THE MERRELL BLOG: WHAT'S NOW. WHAT'S NEXT. LET'S GET OUTSIDE.
Returning Tradition to the Table: By Lisa Rose Starner
Preserving the Finest of the Season.
Now more than ever local food, farm-to-table adventures and preserving the harvest is in vogue. The resurgence of canning and food preservation is very popular; and people today are finding that it’s fun, healthy and the simple act of canning or making jam can be a time to gather around in the kitchen to nourish friendships as well as stock the pantry with the season’s bounty.
The season’s most fresh. From garden to market, beginning as early as late May, the farmer’s harvest season is ON. Local farm stands and farmers markets have tables piled high with fresh, healthy, sun-kissed produce: Early summer brings us berries and greens and then high summer rolls in with the tomatoes, summer squashes and melons. Fall brings root vegetables like freshly-dug parsnips, carrots, celeriac root, potatoes and in late fall, winter squashes are set in rows for our choosing.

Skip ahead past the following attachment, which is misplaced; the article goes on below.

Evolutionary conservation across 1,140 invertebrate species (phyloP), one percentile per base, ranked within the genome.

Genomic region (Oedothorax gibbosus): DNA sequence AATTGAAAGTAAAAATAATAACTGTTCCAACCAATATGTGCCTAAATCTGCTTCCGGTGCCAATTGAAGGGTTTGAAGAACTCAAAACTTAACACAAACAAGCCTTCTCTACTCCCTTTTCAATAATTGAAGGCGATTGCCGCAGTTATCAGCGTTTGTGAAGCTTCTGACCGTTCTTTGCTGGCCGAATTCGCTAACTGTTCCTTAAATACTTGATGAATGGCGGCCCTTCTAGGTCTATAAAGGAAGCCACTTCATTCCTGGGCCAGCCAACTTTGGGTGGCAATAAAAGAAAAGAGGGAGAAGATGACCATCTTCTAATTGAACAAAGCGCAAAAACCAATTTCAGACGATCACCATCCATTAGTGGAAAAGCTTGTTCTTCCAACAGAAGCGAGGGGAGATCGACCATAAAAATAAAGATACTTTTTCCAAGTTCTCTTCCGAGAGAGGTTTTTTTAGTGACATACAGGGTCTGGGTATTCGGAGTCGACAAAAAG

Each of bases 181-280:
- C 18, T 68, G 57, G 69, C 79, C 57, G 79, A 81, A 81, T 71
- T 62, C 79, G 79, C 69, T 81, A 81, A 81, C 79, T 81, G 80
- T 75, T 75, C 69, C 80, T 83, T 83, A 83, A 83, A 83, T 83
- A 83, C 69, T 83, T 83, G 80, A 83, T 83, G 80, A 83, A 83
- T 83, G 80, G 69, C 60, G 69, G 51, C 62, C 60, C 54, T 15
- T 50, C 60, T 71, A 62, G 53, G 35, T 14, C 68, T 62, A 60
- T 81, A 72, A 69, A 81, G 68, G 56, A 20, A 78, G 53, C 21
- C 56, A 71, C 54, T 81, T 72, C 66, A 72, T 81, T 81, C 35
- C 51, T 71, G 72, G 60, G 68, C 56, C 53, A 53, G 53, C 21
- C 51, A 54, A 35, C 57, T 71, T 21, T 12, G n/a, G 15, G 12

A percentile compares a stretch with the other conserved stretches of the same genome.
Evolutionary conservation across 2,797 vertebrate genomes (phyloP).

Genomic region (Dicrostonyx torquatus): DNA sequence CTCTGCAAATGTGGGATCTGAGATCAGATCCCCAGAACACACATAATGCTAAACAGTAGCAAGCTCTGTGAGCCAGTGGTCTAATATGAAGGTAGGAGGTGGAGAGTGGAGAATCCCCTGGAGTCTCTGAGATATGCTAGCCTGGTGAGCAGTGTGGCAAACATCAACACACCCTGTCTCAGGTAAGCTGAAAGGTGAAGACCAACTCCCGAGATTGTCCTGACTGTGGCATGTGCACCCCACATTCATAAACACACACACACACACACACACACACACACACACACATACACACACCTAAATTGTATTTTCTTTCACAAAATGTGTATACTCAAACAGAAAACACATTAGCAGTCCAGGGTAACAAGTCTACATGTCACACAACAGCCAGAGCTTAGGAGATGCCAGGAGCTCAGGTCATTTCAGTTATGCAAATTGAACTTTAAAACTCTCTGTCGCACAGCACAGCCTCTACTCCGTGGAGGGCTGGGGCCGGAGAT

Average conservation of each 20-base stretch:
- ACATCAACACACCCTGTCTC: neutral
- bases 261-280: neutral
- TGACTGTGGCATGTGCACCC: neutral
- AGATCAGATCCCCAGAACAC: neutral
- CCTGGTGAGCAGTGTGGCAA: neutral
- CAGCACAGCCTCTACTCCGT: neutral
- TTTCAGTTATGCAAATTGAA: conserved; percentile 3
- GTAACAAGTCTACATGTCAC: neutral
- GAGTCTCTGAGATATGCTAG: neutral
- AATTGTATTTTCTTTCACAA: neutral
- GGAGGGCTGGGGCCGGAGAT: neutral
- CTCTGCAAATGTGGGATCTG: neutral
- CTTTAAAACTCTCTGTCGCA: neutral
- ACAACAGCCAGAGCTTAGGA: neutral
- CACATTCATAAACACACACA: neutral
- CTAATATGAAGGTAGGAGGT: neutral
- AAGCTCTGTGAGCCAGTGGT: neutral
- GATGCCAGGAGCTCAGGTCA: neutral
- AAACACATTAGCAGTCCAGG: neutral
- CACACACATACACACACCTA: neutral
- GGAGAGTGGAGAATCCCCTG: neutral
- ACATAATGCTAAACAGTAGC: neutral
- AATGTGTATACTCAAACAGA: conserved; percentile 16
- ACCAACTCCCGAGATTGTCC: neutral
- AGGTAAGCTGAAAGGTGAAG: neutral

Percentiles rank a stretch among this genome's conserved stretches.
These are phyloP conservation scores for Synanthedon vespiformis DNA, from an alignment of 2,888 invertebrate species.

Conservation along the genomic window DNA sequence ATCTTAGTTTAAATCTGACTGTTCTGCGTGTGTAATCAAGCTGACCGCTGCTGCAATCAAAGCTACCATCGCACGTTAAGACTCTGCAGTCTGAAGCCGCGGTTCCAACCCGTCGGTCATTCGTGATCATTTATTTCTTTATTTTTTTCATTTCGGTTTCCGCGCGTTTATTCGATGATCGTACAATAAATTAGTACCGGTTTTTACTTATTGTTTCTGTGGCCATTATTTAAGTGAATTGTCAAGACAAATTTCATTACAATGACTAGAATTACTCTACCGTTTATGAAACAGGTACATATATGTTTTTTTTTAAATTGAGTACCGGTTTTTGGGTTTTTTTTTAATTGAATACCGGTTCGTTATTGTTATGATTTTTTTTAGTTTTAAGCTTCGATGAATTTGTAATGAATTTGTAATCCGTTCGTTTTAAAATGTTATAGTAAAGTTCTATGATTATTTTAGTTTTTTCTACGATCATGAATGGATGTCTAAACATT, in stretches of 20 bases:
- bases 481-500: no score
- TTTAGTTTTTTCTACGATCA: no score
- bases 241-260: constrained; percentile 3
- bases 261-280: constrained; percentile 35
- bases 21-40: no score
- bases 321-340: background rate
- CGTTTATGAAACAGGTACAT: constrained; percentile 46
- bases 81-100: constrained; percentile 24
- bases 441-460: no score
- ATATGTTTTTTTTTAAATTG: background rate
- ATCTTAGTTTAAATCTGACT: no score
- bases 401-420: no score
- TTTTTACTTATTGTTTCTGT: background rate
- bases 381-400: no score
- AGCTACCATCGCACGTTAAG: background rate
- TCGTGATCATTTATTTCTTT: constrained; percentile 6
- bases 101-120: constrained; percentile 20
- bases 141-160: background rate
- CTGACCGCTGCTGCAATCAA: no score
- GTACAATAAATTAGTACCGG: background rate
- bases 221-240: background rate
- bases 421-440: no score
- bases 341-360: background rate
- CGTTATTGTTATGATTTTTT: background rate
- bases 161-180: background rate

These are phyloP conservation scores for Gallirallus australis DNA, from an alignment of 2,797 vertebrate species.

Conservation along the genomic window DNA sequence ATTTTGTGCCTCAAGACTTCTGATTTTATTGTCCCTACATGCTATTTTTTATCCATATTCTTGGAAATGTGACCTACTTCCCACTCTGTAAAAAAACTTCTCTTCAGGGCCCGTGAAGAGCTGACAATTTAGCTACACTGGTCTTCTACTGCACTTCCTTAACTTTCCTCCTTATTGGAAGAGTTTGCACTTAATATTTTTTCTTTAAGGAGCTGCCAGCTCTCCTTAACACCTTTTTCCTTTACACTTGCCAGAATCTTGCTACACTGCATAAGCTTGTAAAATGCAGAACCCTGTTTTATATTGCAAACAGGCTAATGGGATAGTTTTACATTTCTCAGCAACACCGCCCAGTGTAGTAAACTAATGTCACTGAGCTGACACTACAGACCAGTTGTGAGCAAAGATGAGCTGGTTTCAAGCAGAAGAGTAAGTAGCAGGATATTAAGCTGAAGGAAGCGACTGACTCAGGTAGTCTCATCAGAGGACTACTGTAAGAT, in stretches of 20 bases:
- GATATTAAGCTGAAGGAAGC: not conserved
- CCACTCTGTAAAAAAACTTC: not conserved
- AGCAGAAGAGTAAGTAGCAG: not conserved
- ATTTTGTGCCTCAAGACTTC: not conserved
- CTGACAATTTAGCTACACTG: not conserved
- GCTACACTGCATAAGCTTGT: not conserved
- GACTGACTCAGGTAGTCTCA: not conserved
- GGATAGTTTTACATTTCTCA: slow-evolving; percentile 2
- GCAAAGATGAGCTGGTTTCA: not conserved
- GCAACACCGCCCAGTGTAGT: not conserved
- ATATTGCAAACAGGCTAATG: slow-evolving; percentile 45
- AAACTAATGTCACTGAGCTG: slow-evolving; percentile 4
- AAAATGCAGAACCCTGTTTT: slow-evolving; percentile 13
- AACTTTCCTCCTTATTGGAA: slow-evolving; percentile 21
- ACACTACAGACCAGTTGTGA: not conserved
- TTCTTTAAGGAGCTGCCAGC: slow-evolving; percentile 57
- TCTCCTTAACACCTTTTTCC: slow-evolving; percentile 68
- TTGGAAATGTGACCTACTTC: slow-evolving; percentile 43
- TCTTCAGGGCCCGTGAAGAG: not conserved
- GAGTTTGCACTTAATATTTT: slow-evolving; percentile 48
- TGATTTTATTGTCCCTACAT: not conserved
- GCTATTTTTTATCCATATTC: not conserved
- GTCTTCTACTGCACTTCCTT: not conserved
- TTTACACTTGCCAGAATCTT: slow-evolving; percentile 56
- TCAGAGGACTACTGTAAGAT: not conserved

Berries can be mashed into jellies and jams, melons and stone fruits infused into liquors with herbs for cordials, root vegetables combine well for hearty soups to be frozen, and the apples can be munched on for snacks and mashed up for applesauce. Tomatoes can be stewed and canned for winter’s soups, stews, and sauces. Pumpkins can be baked, pureed and frozen for pies, curries, breads and chili. Dark leafy greens like kale can be blanched and frozen to later add to green smoothies for that vibrant green hue.
Healthy meats, too, from local farms and deer hunts can be frozen or made into jerky for nutritious sources of protein that will also help the body remain warm during the cold, winter days. Stocks made from the Thanksgiving turkey and other meat bones can also be frozen and used throughout the year for nutrient dense soups and other amazing dishes calling for homemade stock.